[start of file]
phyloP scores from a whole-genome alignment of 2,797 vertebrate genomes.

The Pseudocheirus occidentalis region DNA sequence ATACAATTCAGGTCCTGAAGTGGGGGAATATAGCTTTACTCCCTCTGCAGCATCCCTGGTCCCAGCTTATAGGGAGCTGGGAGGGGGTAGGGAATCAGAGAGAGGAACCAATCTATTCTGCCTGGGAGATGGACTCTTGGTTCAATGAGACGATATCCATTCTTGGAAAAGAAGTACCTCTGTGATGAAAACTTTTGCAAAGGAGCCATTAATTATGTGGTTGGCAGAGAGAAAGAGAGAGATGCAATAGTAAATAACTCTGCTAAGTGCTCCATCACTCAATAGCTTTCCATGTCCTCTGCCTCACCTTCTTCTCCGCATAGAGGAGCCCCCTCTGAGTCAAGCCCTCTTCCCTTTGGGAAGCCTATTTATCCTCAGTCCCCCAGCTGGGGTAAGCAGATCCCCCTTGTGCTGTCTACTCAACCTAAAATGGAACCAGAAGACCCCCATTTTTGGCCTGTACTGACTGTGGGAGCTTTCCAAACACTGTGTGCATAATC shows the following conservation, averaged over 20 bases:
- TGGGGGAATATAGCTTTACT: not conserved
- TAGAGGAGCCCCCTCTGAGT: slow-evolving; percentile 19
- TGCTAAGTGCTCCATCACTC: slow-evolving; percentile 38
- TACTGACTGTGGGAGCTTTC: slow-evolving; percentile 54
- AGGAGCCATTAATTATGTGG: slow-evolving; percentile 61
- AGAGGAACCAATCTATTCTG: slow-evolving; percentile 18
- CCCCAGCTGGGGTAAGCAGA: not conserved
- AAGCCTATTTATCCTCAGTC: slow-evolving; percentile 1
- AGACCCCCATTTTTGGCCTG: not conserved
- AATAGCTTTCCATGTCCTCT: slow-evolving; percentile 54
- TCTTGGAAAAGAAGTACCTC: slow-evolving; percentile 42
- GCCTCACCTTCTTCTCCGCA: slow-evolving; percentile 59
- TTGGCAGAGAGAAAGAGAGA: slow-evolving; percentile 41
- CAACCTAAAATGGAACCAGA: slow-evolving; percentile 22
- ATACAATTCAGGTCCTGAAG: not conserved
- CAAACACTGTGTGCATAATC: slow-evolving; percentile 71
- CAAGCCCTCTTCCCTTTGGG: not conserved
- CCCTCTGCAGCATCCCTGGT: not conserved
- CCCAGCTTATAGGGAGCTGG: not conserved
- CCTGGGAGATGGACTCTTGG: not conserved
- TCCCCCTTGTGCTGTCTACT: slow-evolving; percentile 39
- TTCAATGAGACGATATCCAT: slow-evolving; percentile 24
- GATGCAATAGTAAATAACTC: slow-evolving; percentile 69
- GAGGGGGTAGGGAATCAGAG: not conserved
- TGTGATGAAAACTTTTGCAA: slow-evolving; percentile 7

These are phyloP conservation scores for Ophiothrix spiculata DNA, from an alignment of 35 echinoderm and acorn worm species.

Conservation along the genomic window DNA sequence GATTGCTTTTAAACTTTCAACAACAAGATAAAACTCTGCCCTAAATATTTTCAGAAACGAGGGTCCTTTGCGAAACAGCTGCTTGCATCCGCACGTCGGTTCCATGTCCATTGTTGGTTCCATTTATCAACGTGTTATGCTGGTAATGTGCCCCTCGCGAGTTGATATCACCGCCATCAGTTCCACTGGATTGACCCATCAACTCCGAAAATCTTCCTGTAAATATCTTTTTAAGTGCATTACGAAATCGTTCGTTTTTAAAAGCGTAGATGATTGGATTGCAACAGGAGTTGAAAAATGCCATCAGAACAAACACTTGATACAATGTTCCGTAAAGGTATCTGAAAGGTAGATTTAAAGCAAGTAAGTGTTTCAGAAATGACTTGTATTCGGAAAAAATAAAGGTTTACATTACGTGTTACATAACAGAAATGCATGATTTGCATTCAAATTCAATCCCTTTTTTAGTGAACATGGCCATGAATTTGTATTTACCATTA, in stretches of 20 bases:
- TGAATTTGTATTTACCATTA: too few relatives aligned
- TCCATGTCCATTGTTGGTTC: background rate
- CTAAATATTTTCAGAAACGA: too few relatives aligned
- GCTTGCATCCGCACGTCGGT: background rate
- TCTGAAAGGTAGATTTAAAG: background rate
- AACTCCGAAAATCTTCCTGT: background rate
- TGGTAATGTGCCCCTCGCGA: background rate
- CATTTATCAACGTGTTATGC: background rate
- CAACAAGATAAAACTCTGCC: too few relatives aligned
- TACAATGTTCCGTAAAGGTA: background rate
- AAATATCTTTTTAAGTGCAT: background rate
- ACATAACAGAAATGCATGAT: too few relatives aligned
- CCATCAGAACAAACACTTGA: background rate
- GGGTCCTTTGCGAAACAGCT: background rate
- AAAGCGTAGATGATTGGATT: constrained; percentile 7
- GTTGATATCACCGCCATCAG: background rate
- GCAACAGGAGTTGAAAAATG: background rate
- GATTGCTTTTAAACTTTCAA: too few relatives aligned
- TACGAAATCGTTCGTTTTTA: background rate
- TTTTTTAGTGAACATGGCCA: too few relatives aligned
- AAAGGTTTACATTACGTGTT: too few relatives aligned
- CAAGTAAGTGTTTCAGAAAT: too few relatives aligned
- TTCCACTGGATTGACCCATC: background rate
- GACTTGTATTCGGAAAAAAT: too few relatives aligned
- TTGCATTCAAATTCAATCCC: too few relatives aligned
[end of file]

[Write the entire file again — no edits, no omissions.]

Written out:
phyloP scores from a whole-genome alignment of 2,797 vertebrate genomes.

The Pseudocheirus occidentalis region DNA sequence ATACAATTCAGGTCCTGAAGTGGGGGAATATAGCTTTACTCCCTCTGCAGCATCCCTGGTCCCAGCTTATAGGGAGCTGGGAGGGGGTAGGGAATCAGAGAGAGGAACCAATCTATTCTGCCTGGGAGATGGACTCTTGGTTCAATGAGACGATATCCATTCTTGGAAAAGAAGTACCTCTGTGATGAAAACTTTTGCAAAGGAGCCATTAATTATGTGGTTGGCAGAGAGAAAGAGAGAGATGCAATAGTAAATAACTCTGCTAAGTGCTCCATCACTCAATAGCTTTCCATGTCCTCTGCCTCACCTTCTTCTCCGCATAGAGGAGCCCCCTCTGAGTCAAGCCCTCTTCCCTTTGGGAAGCCTATTTATCCTCAGTCCCCCAGCTGGGGTAAGCAGATCCCCCTTGTGCTGTCTACTCAACCTAAAATGGAACCAGAAGACCCCCATTTTTGGCCTGTACTGACTGTGGGAGCTTTCCAAACACTGTGTGCATAATC shows the following conservation, averaged over 20 bases:
- TGGGGGAATATAGCTTTACT: not conserved
- TAGAGGAGCCCCCTCTGAGT: slow-evolving; percentile 19
- TGCTAAGTGCTCCATCACTC: slow-evolving; percentile 38
- TACTGACTGTGGGAGCTTTC: slow-evolving; percentile 54
- AGGAGCCATTAATTATGTGG: slow-evolving; percentile 61
- AGAGGAACCAATCTATTCTG: slow-evolving; percentile 18
- CCCCAGCTGGGGTAAGCAGA: not conserved
- AAGCCTATTTATCCTCAGTC: slow-evolving; percentile 1
- AGACCCCCATTTTTGGCCTG: not conserved
- AATAGCTTTCCATGTCCTCT: slow-evolving; percentile 54
- TCTTGGAAAAGAAGTACCTC: slow-evolving; percentile 42
- GCCTCACCTTCTTCTCCGCA: slow-evolving; percentile 59
- TTGGCAGAGAGAAAGAGAGA: slow-evolving; percentile 41
- CAACCTAAAATGGAACCAGA: slow-evolving; percentile 22
- ATACAATTCAGGTCCTGAAG: not conserved
- CAAACACTGTGTGCATAATC: slow-evolving; percentile 71
- CAAGCCCTCTTCCCTTTGGG: not conserved
- CCCTCTGCAGCATCCCTGGT: not conserved
- CCCAGCTTATAGGGAGCTGG: not conserved
- CCTGGGAGATGGACTCTTGG: not conserved
- TCCCCCTTGTGCTGTCTACT: slow-evolving; percentile 39
- TTCAATGAGACGATATCCAT: slow-evolving; percentile 24
- GATGCAATAGTAAATAACTC: slow-evolving; percentile 69
- GAGGGGGTAGGGAATCAGAG: not conserved
- TGTGATGAAAACTTTTGCAA: slow-evolving; percentile 7

These are phyloP conservation scores for Ophiothrix spiculata DNA, from an alignment of 35 echinoderm and acorn worm species.

Conservation along the genomic window DNA sequence GATTGCTTTTAAACTTTCAACAACAAGATAAAACTCTGCCCTAAATATTTTCAGAAACGAGGGTCCTTTGCGAAACAGCTGCTTGCATCCGCACGTCGGTTCCATGTCCATTGTTGGTTCCATTTATCAACGTGTTATGCTGGTAATGTGCCCCTCGCGAGTTGATATCACCGCCATCAGTTCCACTGGATTGACCCATCAACTCCGAAAATCTTCCTGTAAATATCTTTTTAAGTGCATTACGAAATCGTTCGTTTTTAAAAGCGTAGATGATTGGATTGCAACAGGAGTTGAAAAATGCCATCAGAACAAACACTTGATACAATGTTCCGTAAAGGTATCTGAAAGGTAGATTTAAAGCAAGTAAGTGTTTCAGAAATGACTTGTATTCGGAAAAAATAAAGGTTTACATTACGTGTTACATAACAGAAATGCATGATTTGCATTCAAATTCAATCCCTTTTTTAGTGAACATGGCCATGAATTTGTATTTACCATTA, in stretches of 20 bases:
- TGAATTTGTATTTACCATTA: too few relatives aligned
- TCCATGTCCATTGTTGGTTC: background rate
- CTAAATATTTTCAGAAACGA: too few relatives aligned
- GCTTGCATCCGCACGTCGGT: background rate
- TCTGAAAGGTAGATTTAAAG: background rate
- AACTCCGAAAATCTTCCTGT: background rate
- TGGTAATGTGCCCCTCGCGA: background rate
- CATTTATCAACGTGTTATGC: background rate
- CAACAAGATAAAACTCTGCC: too few relatives aligned
- TACAATGTTCCGTAAAGGTA: background rate
- AAATATCTTTTTAAGTGCAT: background rate
- ACATAACAGAAATGCATGAT: too few relatives aligned
- CCATCAGAACAAACACTTGA: background rate
- GGGTCCTTTGCGAAACAGCT: background rate
- AAAGCGTAGATGATTGGATT: constrained; percentile 7
- GTTGATATCACCGCCATCAG: background rate
- GCAACAGGAGTTGAAAAATG: background rate
- GATTGCTTTTAAACTTTCAA: too few relatives aligned
- TACGAAATCGTTCGTTTTTA: background rate
- TTTTTTAGTGAACATGGCCA: too few relatives aligned
- AAAGGTTTACATTACGTGTT: too few relatives aligned
- CAAGTAAGTGTTTCAGAAAT: too few relatives aligned
- TTCCACTGGATTGACCCATC: background rate
- GACTTGTATTCGGAAAAAAT: too few relatives aligned
- TTGCATTCAAATTCAATCCC: too few relatives aligned